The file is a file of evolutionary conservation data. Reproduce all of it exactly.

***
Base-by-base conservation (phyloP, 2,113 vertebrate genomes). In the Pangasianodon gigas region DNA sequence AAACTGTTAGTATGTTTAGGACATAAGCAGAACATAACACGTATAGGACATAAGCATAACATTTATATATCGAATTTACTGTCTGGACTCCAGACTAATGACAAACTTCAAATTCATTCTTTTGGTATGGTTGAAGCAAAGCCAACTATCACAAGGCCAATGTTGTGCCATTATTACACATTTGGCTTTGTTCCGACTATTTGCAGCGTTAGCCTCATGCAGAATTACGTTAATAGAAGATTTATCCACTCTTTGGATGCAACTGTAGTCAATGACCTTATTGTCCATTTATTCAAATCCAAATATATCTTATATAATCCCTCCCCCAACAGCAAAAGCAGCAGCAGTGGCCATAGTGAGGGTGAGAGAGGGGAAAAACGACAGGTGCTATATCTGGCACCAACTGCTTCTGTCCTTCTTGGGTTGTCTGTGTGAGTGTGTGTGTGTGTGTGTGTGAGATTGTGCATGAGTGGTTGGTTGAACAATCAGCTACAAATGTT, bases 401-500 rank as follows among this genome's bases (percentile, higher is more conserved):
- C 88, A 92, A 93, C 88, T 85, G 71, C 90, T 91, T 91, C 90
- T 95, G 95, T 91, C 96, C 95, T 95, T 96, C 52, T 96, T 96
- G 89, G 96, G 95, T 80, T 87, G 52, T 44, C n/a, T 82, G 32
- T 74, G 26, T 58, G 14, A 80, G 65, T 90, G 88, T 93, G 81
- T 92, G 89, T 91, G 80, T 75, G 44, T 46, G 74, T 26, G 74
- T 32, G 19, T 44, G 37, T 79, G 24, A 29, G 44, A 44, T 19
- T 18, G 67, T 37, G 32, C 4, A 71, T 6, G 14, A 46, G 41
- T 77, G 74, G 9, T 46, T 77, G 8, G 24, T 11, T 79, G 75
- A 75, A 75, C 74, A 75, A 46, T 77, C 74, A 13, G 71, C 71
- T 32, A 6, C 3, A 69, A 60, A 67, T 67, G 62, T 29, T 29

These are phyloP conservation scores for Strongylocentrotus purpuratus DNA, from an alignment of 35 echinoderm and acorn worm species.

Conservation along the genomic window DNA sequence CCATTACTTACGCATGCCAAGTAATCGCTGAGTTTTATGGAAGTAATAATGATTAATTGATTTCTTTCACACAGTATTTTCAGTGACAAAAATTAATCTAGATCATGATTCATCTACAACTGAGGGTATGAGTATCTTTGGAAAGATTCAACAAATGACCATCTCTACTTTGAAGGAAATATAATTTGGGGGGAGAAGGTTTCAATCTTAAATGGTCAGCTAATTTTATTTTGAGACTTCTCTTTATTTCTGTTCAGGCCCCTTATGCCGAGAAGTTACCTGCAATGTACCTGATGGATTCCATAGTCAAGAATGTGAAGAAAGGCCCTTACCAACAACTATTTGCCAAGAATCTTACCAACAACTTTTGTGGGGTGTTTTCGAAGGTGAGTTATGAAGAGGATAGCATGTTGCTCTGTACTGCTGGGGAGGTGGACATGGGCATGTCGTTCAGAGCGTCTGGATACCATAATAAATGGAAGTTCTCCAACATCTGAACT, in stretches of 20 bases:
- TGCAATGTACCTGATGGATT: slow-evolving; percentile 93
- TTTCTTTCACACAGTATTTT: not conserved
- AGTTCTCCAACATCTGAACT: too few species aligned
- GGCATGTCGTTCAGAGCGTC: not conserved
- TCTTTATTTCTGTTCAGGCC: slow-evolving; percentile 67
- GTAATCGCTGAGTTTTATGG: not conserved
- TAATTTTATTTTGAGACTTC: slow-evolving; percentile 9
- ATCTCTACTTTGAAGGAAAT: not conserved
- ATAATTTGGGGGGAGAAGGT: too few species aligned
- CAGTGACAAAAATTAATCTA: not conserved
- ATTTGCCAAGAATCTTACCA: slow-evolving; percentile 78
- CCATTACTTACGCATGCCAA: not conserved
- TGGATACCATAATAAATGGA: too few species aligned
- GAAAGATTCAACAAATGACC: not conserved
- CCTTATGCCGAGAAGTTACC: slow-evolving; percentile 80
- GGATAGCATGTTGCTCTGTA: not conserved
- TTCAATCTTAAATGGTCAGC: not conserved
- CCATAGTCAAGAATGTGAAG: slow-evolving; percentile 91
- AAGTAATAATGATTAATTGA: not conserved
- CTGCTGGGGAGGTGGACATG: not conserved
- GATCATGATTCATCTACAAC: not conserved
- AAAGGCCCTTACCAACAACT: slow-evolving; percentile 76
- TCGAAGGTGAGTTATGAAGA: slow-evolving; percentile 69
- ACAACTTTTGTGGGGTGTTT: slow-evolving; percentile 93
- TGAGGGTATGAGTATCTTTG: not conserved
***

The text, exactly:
Base-by-base conservation (phyloP, 2,113 vertebrate genomes). In the Pangasianodon gigas region DNA sequence AAACTGTTAGTATGTTTAGGACATAAGCAGAACATAACACGTATAGGACATAAGCATAACATTTATATATCGAATTTACTGTCTGGACTCCAGACTAATGACAAACTTCAAATTCATTCTTTTGGTATGGTTGAAGCAAAGCCAACTATCACAAGGCCAATGTTGTGCCATTATTACACATTTGGCTTTGTTCCGACTATTTGCAGCGTTAGCCTCATGCAGAATTACGTTAATAGAAGATTTATCCACTCTTTGGATGCAACTGTAGTCAATGACCTTATTGTCCATTTATTCAAATCCAAATATATCTTATATAATCCCTCCCCCAACAGCAAAAGCAGCAGCAGTGGCCATAGTGAGGGTGAGAGAGGGGAAAAACGACAGGTGCTATATCTGGCACCAACTGCTTCTGTCCTTCTTGGGTTGTCTGTGTGAGTGTGTGTGTGTGTGTGTGTGAGATTGTGCATGAGTGGTTGGTTGAACAATCAGCTACAAATGTT, bases 401-500 rank as follows among this genome's bases (percentile, higher is more conserved):
- C 88, A 92, A 93, C 88, T 85, G 71, C 90, T 91, T 91, C 90
- T 95, G 95, T 91, C 96, C 95, T 95, T 96, C 52, T 96, T 96
- G 89, G 96, G 95, T 80, T 87, G 52, T 44, C n/a, T 82, G 32
- T 74, G 26, T 58, G 14, A 80, G 65, T 90, G 88, T 93, G 81
- T 92, G 89, T 91, G 80, T 75, G 44, T 46, G 74, T 26, G 74
- T 32, G 19, T 44, G 37, T 79, G 24, A 29, G 44, A 44, T 19
- T 18, G 67, T 37, G 32, C 4, A 71, T 6, G 14, A 46, G 41
- T 77, G 74, G 9, T 46, T 77, G 8, G 24, T 11, T 79, G 75
- A 75, A 75, C 74, A 75, A 46, T 77, C 74, A 13, G 71, C 71
- T 32, A 6, C 3, A 69, A 60, A 67, T 67, G 62, T 29, T 29

These are phyloP conservation scores for Strongylocentrotus purpuratus DNA, from an alignment of 35 echinoderm and acorn worm species.

Conservation along the genomic window DNA sequence CCATTACTTACGCATGCCAAGTAATCGCTGAGTTTTATGGAAGTAATAATGATTAATTGATTTCTTTCACACAGTATTTTCAGTGACAAAAATTAATCTAGATCATGATTCATCTACAACTGAGGGTATGAGTATCTTTGGAAAGATTCAACAAATGACCATCTCTACTTTGAAGGAAATATAATTTGGGGGGAGAAGGTTTCAATCTTAAATGGTCAGCTAATTTTATTTTGAGACTTCTCTTTATTTCTGTTCAGGCCCCTTATGCCGAGAAGTTACCTGCAATGTACCTGATGGATTCCATAGTCAAGAATGTGAAGAAAGGCCCTTACCAACAACTATTTGCCAAGAATCTTACCAACAACTTTTGTGGGGTGTTTTCGAAGGTGAGTTATGAAGAGGATAGCATGTTGCTCTGTACTGCTGGGGAGGTGGACATGGGCATGTCGTTCAGAGCGTCTGGATACCATAATAAATGGAAGTTCTCCAACATCTGAACT, in stretches of 20 bases:
- TGCAATGTACCTGATGGATT: slow-evolving; percentile 93
- TTTCTTTCACACAGTATTTT: not conserved
- AGTTCTCCAACATCTGAACT: too few species aligned
- GGCATGTCGTTCAGAGCGTC: not conserved
- TCTTTATTTCTGTTCAGGCC: slow-evolving; percentile 67
- GTAATCGCTGAGTTTTATGG: not conserved
- TAATTTTATTTTGAGACTTC: slow-evolving; percentile 9
- ATCTCTACTTTGAAGGAAAT: not conserved
- ATAATTTGGGGGGAGAAGGT: too few species aligned
- CAGTGACAAAAATTAATCTA: not conserved
- ATTTGCCAAGAATCTTACCA: slow-evolving; percentile 78
- CCATTACTTACGCATGCCAA: not conserved
- TGGATACCATAATAAATGGA: too few species aligned
- GAAAGATTCAACAAATGACC: not conserved
- CCTTATGCCGAGAAGTTACC: slow-evolving; percentile 80
- GGATAGCATGTTGCTCTGTA: not conserved
- TTCAATCTTAAATGGTCAGC: not conserved
- CCATAGTCAAGAATGTGAAG: slow-evolving; percentile 91
- AAGTAATAATGATTAATTGA: not conserved
- CTGCTGGGGAGGTGGACATG: not conserved
- GATCATGATTCATCTACAAC: not conserved
- AAAGGCCCTTACCAACAACT: slow-evolving; percentile 76
- TCGAAGGTGAGTTATGAAGA: slow-evolving; percentile 69
- ACAACTTTTGTGGGGTGTTT: slow-evolving; percentile 93
- TGAGGGTATGAGTATCTTTG: not conserved